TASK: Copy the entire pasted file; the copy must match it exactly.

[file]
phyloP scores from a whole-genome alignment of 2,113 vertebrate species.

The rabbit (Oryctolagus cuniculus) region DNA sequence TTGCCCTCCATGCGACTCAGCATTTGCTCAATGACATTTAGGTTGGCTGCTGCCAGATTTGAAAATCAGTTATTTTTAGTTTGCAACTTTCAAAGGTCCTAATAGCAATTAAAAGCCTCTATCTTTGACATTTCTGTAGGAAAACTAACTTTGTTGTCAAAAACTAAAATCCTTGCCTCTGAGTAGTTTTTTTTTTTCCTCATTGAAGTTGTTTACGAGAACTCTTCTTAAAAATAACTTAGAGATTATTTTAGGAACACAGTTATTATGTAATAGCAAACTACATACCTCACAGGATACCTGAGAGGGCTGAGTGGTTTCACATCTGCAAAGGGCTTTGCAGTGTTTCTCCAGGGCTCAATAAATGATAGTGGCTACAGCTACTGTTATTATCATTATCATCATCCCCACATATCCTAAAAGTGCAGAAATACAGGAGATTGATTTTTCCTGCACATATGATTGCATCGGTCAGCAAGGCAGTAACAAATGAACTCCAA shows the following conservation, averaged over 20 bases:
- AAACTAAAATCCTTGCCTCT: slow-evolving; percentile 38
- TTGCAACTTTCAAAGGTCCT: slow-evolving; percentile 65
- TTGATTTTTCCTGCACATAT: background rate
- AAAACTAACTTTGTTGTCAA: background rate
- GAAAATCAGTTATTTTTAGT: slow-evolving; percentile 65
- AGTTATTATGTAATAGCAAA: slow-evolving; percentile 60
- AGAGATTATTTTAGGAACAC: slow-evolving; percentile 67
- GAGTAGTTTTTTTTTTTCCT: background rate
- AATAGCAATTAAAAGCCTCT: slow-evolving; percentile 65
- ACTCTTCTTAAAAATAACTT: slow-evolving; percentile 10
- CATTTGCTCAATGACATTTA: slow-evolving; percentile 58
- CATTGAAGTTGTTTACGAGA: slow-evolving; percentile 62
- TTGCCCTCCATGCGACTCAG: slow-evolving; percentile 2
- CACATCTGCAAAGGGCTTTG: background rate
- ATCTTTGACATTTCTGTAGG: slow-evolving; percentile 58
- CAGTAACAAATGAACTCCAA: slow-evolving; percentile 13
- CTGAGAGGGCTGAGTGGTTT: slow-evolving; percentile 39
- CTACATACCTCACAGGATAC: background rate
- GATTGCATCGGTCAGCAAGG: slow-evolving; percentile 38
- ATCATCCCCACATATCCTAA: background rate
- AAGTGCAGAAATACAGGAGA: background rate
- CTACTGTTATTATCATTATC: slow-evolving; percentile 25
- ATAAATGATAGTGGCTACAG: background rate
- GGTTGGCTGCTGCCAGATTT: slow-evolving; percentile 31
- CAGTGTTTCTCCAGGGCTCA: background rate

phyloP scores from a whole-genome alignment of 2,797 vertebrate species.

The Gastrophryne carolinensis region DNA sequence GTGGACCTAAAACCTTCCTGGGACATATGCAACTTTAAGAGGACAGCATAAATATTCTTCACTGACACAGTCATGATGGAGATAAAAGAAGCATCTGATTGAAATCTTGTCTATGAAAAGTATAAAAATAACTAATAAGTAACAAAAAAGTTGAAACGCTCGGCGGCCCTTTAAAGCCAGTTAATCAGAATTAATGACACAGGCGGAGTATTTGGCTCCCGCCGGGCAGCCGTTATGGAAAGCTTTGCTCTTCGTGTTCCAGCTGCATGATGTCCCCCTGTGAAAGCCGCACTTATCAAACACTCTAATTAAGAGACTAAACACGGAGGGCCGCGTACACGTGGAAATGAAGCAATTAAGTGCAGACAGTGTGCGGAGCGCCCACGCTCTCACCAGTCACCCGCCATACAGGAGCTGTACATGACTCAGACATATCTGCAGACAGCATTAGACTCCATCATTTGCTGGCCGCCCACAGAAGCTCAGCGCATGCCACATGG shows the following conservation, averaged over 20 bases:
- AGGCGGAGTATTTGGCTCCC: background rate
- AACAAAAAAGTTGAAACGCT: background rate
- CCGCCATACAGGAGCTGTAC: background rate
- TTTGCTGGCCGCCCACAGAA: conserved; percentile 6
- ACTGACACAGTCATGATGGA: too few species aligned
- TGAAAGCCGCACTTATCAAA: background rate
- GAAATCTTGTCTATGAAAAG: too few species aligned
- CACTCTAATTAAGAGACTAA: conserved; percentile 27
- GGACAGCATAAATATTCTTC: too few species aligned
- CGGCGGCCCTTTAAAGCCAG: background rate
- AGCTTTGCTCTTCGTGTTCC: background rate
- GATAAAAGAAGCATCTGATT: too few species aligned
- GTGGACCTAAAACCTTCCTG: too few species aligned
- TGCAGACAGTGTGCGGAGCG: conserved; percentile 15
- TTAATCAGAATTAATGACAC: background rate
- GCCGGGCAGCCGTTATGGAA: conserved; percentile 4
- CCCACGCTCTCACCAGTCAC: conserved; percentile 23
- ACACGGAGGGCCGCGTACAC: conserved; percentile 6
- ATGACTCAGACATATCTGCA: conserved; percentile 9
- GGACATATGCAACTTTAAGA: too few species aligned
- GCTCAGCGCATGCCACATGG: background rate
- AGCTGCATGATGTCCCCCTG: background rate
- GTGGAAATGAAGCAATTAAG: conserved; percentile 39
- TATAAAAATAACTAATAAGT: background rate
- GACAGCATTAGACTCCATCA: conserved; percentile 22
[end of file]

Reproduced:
phyloP scores from a whole-genome alignment of 2,113 vertebrate species.

The rabbit (Oryctolagus cuniculus) region DNA sequence TTGCCCTCCATGCGACTCAGCATTTGCTCAATGACATTTAGGTTGGCTGCTGCCAGATTTGAAAATCAGTTATTTTTAGTTTGCAACTTTCAAAGGTCCTAATAGCAATTAAAAGCCTCTATCTTTGACATTTCTGTAGGAAAACTAACTTTGTTGTCAAAAACTAAAATCCTTGCCTCTGAGTAGTTTTTTTTTTTCCTCATTGAAGTTGTTTACGAGAACTCTTCTTAAAAATAACTTAGAGATTATTTTAGGAACACAGTTATTATGTAATAGCAAACTACATACCTCACAGGATACCTGAGAGGGCTGAGTGGTTTCACATCTGCAAAGGGCTTTGCAGTGTTTCTCCAGGGCTCAATAAATGATAGTGGCTACAGCTACTGTTATTATCATTATCATCATCCCCACATATCCTAAAAGTGCAGAAATACAGGAGATTGATTTTTCCTGCACATATGATTGCATCGGTCAGCAAGGCAGTAACAAATGAACTCCAA shows the following conservation, averaged over 20 bases:
- AAACTAAAATCCTTGCCTCT: slow-evolving; percentile 38
- TTGCAACTTTCAAAGGTCCT: slow-evolving; percentile 65
- TTGATTTTTCCTGCACATAT: background rate
- AAAACTAACTTTGTTGTCAA: background rate
- GAAAATCAGTTATTTTTAGT: slow-evolving; percentile 65
- AGTTATTATGTAATAGCAAA: slow-evolving; percentile 60
- AGAGATTATTTTAGGAACAC: slow-evolving; percentile 67
- GAGTAGTTTTTTTTTTTCCT: background rate
- AATAGCAATTAAAAGCCTCT: slow-evolving; percentile 65
- ACTCTTCTTAAAAATAACTT: slow-evolving; percentile 10
- CATTTGCTCAATGACATTTA: slow-evolving; percentile 58
- CATTGAAGTTGTTTACGAGA: slow-evolving; percentile 62
- TTGCCCTCCATGCGACTCAG: slow-evolving; percentile 2
- CACATCTGCAAAGGGCTTTG: background rate
- ATCTTTGACATTTCTGTAGG: slow-evolving; percentile 58
- CAGTAACAAATGAACTCCAA: slow-evolving; percentile 13
- CTGAGAGGGCTGAGTGGTTT: slow-evolving; percentile 39
- CTACATACCTCACAGGATAC: background rate
- GATTGCATCGGTCAGCAAGG: slow-evolving; percentile 38
- ATCATCCCCACATATCCTAA: background rate
- AAGTGCAGAAATACAGGAGA: background rate
- CTACTGTTATTATCATTATC: slow-evolving; percentile 25
- ATAAATGATAGTGGCTACAG: background rate
- GGTTGGCTGCTGCCAGATTT: slow-evolving; percentile 31
- CAGTGTTTCTCCAGGGCTCA: background rate

phyloP scores from a whole-genome alignment of 2,797 vertebrate species.

The Gastrophryne carolinensis region DNA sequence GTGGACCTAAAACCTTCCTGGGACATATGCAACTTTAAGAGGACAGCATAAATATTCTTCACTGACACAGTCATGATGGAGATAAAAGAAGCATCTGATTGAAATCTTGTCTATGAAAAGTATAAAAATAACTAATAAGTAACAAAAAAGTTGAAACGCTCGGCGGCCCTTTAAAGCCAGTTAATCAGAATTAATGACACAGGCGGAGTATTTGGCTCCCGCCGGGCAGCCGTTATGGAAAGCTTTGCTCTTCGTGTTCCAGCTGCATGATGTCCCCCTGTGAAAGCCGCACTTATCAAACACTCTAATTAAGAGACTAAACACGGAGGGCCGCGTACACGTGGAAATGAAGCAATTAAGTGCAGACAGTGTGCGGAGCGCCCACGCTCTCACCAGTCACCCGCCATACAGGAGCTGTACATGACTCAGACATATCTGCAGACAGCATTAGACTCCATCATTTGCTGGCCGCCCACAGAAGCTCAGCGCATGCCACATGG shows the following conservation, averaged over 20 bases:
- AGGCGGAGTATTTGGCTCCC: background rate
- AACAAAAAAGTTGAAACGCT: background rate
- CCGCCATACAGGAGCTGTAC: background rate
- TTTGCTGGCCGCCCACAGAA: conserved; percentile 6
- ACTGACACAGTCATGATGGA: too few species aligned
- TGAAAGCCGCACTTATCAAA: background rate
- GAAATCTTGTCTATGAAAAG: too few species aligned
- CACTCTAATTAAGAGACTAA: conserved; percentile 27
- GGACAGCATAAATATTCTTC: too few species aligned
- CGGCGGCCCTTTAAAGCCAG: background rate
- AGCTTTGCTCTTCGTGTTCC: background rate
- GATAAAAGAAGCATCTGATT: too few species aligned
- GTGGACCTAAAACCTTCCTG: too few species aligned
- TGCAGACAGTGTGCGGAGCG: conserved; percentile 15
- TTAATCAGAATTAATGACAC: background rate
- GCCGGGCAGCCGTTATGGAA: conserved; percentile 4
- CCCACGCTCTCACCAGTCAC: conserved; percentile 23
- ACACGGAGGGCCGCGTACAC: conserved; percentile 6
- ATGACTCAGACATATCTGCA: conserved; percentile 9
- GGACATATGCAACTTTAAGA: too few species aligned
- GCTCAGCGCATGCCACATGG: background rate
- AGCTGCATGATGTCCCCCTG: background rate
- GTGGAAATGAAGCAATTAAG: conserved; percentile 39
- TATAAAAATAACTAATAAGT: background rate
- GACAGCATTAGACTCCATCA: conserved; percentile 22